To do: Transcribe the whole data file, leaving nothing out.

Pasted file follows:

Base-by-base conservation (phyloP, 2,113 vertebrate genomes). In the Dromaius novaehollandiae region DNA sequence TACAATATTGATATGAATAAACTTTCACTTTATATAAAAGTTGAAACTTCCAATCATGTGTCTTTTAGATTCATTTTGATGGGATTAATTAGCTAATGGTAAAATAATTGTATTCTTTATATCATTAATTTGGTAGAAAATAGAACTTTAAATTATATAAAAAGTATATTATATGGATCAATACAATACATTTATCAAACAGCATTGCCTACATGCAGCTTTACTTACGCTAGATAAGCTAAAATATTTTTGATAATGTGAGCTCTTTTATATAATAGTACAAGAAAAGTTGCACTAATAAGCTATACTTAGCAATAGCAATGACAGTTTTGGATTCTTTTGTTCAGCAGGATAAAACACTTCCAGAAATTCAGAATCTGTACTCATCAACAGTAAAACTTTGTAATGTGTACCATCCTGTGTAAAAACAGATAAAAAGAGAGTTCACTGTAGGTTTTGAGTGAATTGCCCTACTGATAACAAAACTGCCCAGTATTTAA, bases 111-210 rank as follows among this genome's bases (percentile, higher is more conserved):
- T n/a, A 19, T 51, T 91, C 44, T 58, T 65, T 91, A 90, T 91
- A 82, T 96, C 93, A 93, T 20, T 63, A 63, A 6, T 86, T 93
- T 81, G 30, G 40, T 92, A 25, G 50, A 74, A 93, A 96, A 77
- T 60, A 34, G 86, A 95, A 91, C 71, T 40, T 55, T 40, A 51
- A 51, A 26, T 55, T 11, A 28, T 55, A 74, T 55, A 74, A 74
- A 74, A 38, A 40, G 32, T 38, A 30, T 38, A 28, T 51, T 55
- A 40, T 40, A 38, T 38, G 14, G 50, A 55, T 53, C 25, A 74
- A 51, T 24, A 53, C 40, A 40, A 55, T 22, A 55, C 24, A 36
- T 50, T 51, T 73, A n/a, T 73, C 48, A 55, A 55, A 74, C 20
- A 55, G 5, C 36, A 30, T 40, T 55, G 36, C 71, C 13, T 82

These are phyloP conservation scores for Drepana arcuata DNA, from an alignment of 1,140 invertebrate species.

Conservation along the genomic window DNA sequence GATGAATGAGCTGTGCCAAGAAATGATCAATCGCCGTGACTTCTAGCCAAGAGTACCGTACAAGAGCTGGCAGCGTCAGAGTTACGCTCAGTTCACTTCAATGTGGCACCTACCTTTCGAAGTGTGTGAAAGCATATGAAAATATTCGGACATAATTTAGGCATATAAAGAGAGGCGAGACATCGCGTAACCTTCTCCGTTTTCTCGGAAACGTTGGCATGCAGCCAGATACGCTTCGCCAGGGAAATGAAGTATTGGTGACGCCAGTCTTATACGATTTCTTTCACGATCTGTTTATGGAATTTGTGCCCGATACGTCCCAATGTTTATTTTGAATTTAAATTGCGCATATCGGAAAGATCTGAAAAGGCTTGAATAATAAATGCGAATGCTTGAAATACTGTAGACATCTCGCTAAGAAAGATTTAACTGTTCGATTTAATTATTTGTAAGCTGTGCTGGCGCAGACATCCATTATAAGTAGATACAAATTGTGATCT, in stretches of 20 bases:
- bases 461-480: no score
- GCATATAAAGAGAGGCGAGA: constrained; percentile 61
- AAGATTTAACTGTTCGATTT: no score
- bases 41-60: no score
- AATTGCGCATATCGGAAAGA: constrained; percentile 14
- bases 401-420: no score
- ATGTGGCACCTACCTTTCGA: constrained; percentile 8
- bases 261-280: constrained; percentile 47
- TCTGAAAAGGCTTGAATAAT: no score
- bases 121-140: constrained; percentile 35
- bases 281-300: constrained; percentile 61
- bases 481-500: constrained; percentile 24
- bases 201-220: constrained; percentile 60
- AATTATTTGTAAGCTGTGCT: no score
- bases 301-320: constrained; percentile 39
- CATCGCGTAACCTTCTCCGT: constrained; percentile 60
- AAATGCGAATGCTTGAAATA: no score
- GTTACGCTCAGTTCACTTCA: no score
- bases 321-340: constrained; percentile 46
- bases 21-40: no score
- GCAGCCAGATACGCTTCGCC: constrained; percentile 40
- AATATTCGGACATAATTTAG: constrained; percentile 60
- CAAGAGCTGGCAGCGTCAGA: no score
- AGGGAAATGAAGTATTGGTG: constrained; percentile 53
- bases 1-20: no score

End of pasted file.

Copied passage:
Base-by-base conservation (phyloP, 2,113 vertebrate genomes). In the Dromaius novaehollandiae region DNA sequence TACAATATTGATATGAATAAACTTTCACTTTATATAAAAGTTGAAACTTCCAATCATGTGTCTTTTAGATTCATTTTGATGGGATTAATTAGCTAATGGTAAAATAATTGTATTCTTTATATCATTAATTTGGTAGAAAATAGAACTTTAAATTATATAAAAAGTATATTATATGGATCAATACAATACATTTATCAAACAGCATTGCCTACATGCAGCTTTACTTACGCTAGATAAGCTAAAATATTTTTGATAATGTGAGCTCTTTTATATAATAGTACAAGAAAAGTTGCACTAATAAGCTATACTTAGCAATAGCAATGACAGTTTTGGATTCTTTTGTTCAGCAGGATAAAACACTTCCAGAAATTCAGAATCTGTACTCATCAACAGTAAAACTTTGTAATGTGTACCATCCTGTGTAAAAACAGATAAAAAGAGAGTTCACTGTAGGTTTTGAGTGAATTGCCCTACTGATAACAAAACTGCCCAGTATTTAA, bases 111-210 rank as follows among this genome's bases (percentile, higher is more conserved):
- T n/a, A 19, T 51, T 91, C 44, T 58, T 65, T 91, A 90, T 91
- A 82, T 96, C 93, A 93, T 20, T 63, A 63, A 6, T 86, T 93
- T 81, G 30, G 40, T 92, A 25, G 50, A 74, A 93, A 96, A 77
- T 60, A 34, G 86, A 95, A 91, C 71, T 40, T 55, T 40, A 51
- A 51, A 26, T 55, T 11, A 28, T 55, A 74, T 55, A 74, A 74
- A 74, A 38, A 40, G 32, T 38, A 30, T 38, A 28, T 51, T 55
- A 40, T 40, A 38, T 38, G 14, G 50, A 55, T 53, C 25, A 74
- A 51, T 24, A 53, C 40, A 40, A 55, T 22, A 55, C 24, A 36
- T 50, T 51, T 73, A n/a, T 73, C 48, A 55, A 55, A 74, C 20
- A 55, G 5, C 36, A 30, T 40, T 55, G 36, C 71, C 13, T 82

These are phyloP conservation scores for Drepana arcuata DNA, from an alignment of 1,140 invertebrate species.

Conservation along the genomic window DNA sequence GATGAATGAGCTGTGCCAAGAAATGATCAATCGCCGTGACTTCTAGCCAAGAGTACCGTACAAGAGCTGGCAGCGTCAGAGTTACGCTCAGTTCACTTCAATGTGGCACCTACCTTTCGAAGTGTGTGAAAGCATATGAAAATATTCGGACATAATTTAGGCATATAAAGAGAGGCGAGACATCGCGTAACCTTCTCCGTTTTCTCGGAAACGTTGGCATGCAGCCAGATACGCTTCGCCAGGGAAATGAAGTATTGGTGACGCCAGTCTTATACGATTTCTTTCACGATCTGTTTATGGAATTTGTGCCCGATACGTCCCAATGTTTATTTTGAATTTAAATTGCGCATATCGGAAAGATCTGAAAAGGCTTGAATAATAAATGCGAATGCTTGAAATACTGTAGACATCTCGCTAAGAAAGATTTAACTGTTCGATTTAATTATTTGTAAGCTGTGCTGGCGCAGACATCCATTATAAGTAGATACAAATTGTGATCT, in stretches of 20 bases:
- bases 461-480: no score
- GCATATAAAGAGAGGCGAGA: constrained; percentile 61
- AAGATTTAACTGTTCGATTT: no score
- bases 41-60: no score
- AATTGCGCATATCGGAAAGA: constrained; percentile 14
- bases 401-420: no score
- ATGTGGCACCTACCTTTCGA: constrained; percentile 8
- bases 261-280: constrained; percentile 47
- TCTGAAAAGGCTTGAATAAT: no score
- bases 121-140: constrained; percentile 35
- bases 281-300: constrained; percentile 61
- bases 481-500: constrained; percentile 24
- bases 201-220: constrained; percentile 60
- AATTATTTGTAAGCTGTGCT: no score
- bases 301-320: constrained; percentile 39
- CATCGCGTAACCTTCTCCGT: constrained; percentile 60
- AAATGCGAATGCTTGAAATA: no score
- GTTACGCTCAGTTCACTTCA: no score
- bases 321-340: constrained; percentile 46
- bases 21-40: no score
- GCAGCCAGATACGCTTCGCC: constrained; percentile 40
- AATATTCGGACATAATTTAG: constrained; percentile 60
- CAAGAGCTGGCAGCGTCAGA: no score
- AGGGAAATGAAGTATTGGTG: constrained; percentile 53
- bases 1-20: no score